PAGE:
What To Consider In Buying A Tech ETF

Amid the discussions about various technology companies and their current place in the tech company business life cycle, their particular risk-reward offering, and the specific currents in the sub-sectors they operate in, I noticed that a lot of discourse does not mention technology-oriented ETFs and the crucial role they can play.

(Source: PBS)

ETFs offer the benefit of allowing broad-based investment in an entire general category, such as technology, or more specifically in a particular sub-sector of the technology industry. Even if one decides to invest in particular technology companies one also has a particular conviction in, a broader ETF can help center your portfolio, reduce volatility and "black swan" risk that comes from being more concentrated in individual companies, and essentially allow broader trends to do the work for you.

Nowadays the array of technology ETFs span every sub-sector possible. A quick look on ETFdb shows over 44 general tech ETFs, some broad-based and some specific to a particular sub-industry, and in examining the list I can say it is definitely not even close to exhaustive.

You can invest in a general "tech" ETF (XLK) (VGT) (IYW) or go specific, digging into cloud computing (SKYY), Internet services (FDN), semiconductors (SOXX), gaming (GAMR), AI, software, or even the more microscopic in mobile payments (IPAY), 3D printing, analytics, and more.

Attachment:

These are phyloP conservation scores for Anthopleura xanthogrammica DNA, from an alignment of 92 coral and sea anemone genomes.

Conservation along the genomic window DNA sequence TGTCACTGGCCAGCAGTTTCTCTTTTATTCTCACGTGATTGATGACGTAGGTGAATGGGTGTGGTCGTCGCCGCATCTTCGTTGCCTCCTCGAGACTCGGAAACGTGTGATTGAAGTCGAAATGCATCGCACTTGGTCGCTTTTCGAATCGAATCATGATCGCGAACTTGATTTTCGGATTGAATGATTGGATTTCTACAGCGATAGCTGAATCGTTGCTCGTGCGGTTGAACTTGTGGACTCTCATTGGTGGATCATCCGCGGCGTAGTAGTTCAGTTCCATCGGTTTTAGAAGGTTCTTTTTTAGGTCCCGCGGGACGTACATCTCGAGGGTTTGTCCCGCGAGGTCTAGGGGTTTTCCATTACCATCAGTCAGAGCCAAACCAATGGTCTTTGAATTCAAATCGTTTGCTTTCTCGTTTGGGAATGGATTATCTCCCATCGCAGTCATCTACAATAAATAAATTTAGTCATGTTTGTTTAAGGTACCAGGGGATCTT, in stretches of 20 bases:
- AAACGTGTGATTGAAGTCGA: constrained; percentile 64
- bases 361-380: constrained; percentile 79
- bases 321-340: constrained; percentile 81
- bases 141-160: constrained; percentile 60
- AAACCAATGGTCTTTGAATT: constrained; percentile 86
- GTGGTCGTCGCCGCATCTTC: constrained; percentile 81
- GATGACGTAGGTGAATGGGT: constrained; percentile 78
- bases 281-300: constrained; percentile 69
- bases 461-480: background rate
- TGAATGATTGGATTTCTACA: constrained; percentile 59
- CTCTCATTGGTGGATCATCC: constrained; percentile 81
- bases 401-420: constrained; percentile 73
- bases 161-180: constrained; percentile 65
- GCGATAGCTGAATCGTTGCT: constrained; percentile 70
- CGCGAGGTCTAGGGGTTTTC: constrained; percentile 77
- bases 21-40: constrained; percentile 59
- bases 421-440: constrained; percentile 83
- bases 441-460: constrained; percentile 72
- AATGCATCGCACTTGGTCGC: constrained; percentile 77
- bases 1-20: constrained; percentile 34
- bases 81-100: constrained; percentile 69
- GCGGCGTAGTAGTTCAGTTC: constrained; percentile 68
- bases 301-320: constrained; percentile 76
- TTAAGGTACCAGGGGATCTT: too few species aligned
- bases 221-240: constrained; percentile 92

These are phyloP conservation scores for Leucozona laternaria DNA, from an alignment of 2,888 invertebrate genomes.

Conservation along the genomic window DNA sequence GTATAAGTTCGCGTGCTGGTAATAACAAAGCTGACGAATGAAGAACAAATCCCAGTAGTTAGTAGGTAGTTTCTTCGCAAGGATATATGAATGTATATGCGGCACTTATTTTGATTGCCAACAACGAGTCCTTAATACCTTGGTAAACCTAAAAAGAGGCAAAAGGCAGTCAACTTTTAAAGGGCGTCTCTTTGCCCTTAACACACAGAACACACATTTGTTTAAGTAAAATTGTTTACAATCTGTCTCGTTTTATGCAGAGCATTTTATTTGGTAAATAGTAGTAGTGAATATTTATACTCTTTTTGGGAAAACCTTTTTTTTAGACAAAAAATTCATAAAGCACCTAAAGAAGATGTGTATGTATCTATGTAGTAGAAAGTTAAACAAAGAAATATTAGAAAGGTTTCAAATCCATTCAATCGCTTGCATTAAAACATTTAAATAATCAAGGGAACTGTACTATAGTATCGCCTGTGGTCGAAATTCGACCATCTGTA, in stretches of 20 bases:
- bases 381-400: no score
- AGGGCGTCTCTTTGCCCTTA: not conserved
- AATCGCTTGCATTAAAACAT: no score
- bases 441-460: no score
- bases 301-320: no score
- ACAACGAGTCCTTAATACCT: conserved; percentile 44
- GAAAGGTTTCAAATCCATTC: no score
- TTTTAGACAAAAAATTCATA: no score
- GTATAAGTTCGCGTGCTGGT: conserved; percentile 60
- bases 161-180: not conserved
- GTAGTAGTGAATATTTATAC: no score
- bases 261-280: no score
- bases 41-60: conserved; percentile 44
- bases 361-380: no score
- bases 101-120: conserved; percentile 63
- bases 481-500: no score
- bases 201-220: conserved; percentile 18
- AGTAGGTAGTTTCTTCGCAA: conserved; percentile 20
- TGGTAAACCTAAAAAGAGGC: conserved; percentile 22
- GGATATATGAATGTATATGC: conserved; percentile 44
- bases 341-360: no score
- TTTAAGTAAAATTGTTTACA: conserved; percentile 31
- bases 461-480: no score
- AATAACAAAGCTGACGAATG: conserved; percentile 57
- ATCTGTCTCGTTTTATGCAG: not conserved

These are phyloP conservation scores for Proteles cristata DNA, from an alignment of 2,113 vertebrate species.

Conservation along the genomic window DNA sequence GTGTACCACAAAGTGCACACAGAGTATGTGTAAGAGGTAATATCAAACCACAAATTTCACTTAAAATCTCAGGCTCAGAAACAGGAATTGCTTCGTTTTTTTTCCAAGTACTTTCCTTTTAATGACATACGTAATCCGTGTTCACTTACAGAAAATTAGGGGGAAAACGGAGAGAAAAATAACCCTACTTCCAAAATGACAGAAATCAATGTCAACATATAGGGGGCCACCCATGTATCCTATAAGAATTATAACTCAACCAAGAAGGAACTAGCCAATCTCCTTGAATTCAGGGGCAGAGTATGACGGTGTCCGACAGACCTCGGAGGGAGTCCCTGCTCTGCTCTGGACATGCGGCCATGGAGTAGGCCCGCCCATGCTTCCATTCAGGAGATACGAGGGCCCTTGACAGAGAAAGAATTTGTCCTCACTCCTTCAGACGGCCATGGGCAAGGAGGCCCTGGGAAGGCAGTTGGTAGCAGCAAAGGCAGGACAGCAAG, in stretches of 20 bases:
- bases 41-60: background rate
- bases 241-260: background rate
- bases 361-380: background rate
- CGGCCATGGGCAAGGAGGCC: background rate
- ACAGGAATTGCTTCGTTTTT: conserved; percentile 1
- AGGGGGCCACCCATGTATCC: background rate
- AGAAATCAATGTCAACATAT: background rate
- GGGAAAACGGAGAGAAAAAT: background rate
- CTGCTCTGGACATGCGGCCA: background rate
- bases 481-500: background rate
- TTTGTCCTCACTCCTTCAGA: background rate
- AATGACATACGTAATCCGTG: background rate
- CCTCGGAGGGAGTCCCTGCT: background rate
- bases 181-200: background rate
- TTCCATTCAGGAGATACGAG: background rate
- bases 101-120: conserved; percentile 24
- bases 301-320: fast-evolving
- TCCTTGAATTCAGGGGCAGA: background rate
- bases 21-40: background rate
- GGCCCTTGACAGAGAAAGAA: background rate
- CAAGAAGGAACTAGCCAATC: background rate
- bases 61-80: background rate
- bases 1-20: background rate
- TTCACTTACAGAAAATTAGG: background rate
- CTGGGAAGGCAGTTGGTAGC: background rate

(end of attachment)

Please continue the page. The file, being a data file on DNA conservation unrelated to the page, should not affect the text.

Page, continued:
Risk 1 For Tech ETFs: Critical Assets Size And Sudden Closure

Many of these tiny sub-sector ETFs are extremely appealing, as they allow one to create a basket of investments in a particular mini-sector one believes will rise and I believe that it is an extremely worthwhile investment strategy due to the power of secular trends in pushing a lot of tech up right now.

However, the big worry for these focused ETFs is that often their asset sizes are extremely small, numbering under $100 million and putting them at extreme risk of closing down suddenly. It is worth remembering that each ETF is a business product and the company running them usually needs a certain critical mass to justify the ETF's continued existence.

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Disclaimer: These are only my opinions and do not constitute investment advice.

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